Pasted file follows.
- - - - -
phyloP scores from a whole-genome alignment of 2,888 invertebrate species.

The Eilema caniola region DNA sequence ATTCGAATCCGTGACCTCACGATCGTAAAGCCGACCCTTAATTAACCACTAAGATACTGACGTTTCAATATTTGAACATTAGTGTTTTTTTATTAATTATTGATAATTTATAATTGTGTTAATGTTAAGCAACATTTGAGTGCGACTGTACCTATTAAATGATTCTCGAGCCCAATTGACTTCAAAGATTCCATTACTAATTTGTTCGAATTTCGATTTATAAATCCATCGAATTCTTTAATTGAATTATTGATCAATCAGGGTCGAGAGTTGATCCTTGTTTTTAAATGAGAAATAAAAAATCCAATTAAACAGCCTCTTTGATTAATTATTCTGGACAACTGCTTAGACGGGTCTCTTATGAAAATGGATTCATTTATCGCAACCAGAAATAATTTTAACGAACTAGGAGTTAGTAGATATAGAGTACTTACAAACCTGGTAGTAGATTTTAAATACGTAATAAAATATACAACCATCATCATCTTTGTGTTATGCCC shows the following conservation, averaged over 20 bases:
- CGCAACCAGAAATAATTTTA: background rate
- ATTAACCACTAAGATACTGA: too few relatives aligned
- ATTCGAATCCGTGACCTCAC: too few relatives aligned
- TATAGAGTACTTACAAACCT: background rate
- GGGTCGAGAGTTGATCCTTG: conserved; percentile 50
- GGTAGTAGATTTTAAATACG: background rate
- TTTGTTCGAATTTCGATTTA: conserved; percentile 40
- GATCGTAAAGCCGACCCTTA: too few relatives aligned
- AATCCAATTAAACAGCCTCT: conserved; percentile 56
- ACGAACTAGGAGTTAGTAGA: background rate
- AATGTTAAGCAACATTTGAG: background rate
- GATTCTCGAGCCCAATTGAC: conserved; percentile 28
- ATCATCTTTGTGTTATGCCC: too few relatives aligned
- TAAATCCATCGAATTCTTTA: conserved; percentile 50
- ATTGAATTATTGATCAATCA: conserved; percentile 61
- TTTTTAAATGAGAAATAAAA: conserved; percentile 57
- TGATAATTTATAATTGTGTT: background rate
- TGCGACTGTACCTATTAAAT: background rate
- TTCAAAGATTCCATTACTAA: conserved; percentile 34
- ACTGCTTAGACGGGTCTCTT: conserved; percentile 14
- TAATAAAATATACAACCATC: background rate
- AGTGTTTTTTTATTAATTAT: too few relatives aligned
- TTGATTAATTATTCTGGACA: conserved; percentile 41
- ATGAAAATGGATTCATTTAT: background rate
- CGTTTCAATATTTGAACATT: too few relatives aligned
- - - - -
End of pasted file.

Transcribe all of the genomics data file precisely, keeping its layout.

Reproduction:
phyloP scores from a whole-genome alignment of 2,888 invertebrate species.

The Eilema caniola region DNA sequence ATTCGAATCCGTGACCTCACGATCGTAAAGCCGACCCTTAATTAACCACTAAGATACTGACGTTTCAATATTTGAACATTAGTGTTTTTTTATTAATTATTGATAATTTATAATTGTGTTAATGTTAAGCAACATTTGAGTGCGACTGTACCTATTAAATGATTCTCGAGCCCAATTGACTTCAAAGATTCCATTACTAATTTGTTCGAATTTCGATTTATAAATCCATCGAATTCTTTAATTGAATTATTGATCAATCAGGGTCGAGAGTTGATCCTTGTTTTTAAATGAGAAATAAAAAATCCAATTAAACAGCCTCTTTGATTAATTATTCTGGACAACTGCTTAGACGGGTCTCTTATGAAAATGGATTCATTTATCGCAACCAGAAATAATTTTAACGAACTAGGAGTTAGTAGATATAGAGTACTTACAAACCTGGTAGTAGATTTTAAATACGTAATAAAATATACAACCATCATCATCTTTGTGTTATGCCC shows the following conservation, averaged over 20 bases:
- CGCAACCAGAAATAATTTTA: background rate
- ATTAACCACTAAGATACTGA: too few relatives aligned
- ATTCGAATCCGTGACCTCAC: too few relatives aligned
- TATAGAGTACTTACAAACCT: background rate
- GGGTCGAGAGTTGATCCTTG: conserved; percentile 50
- GGTAGTAGATTTTAAATACG: background rate
- TTTGTTCGAATTTCGATTTA: conserved; percentile 40
- GATCGTAAAGCCGACCCTTA: too few relatives aligned
- AATCCAATTAAACAGCCTCT: conserved; percentile 56
- ACGAACTAGGAGTTAGTAGA: background rate
- AATGTTAAGCAACATTTGAG: background rate
- GATTCTCGAGCCCAATTGAC: conserved; percentile 28
- ATCATCTTTGTGTTATGCCC: too few relatives aligned
- TAAATCCATCGAATTCTTTA: conserved; percentile 50
- ATTGAATTATTGATCAATCA: conserved; percentile 61
- TTTTTAAATGAGAAATAAAA: conserved; percentile 57
- TGATAATTTATAATTGTGTT: background rate
- TGCGACTGTACCTATTAAAT: background rate
- TTCAAAGATTCCATTACTAA: conserved; percentile 34
- ACTGCTTAGACGGGTCTCTT: conserved; percentile 14
- TAATAAAATATACAACCATC: background rate
- AGTGTTTTTTTATTAATTAT: too few relatives aligned
- TTGATTAATTATTCTGGACA: conserved; percentile 41
- ATGAAAATGGATTCATTTAT: background rate
- CGTTTCAATATTTGAACATT: too few relatives aligned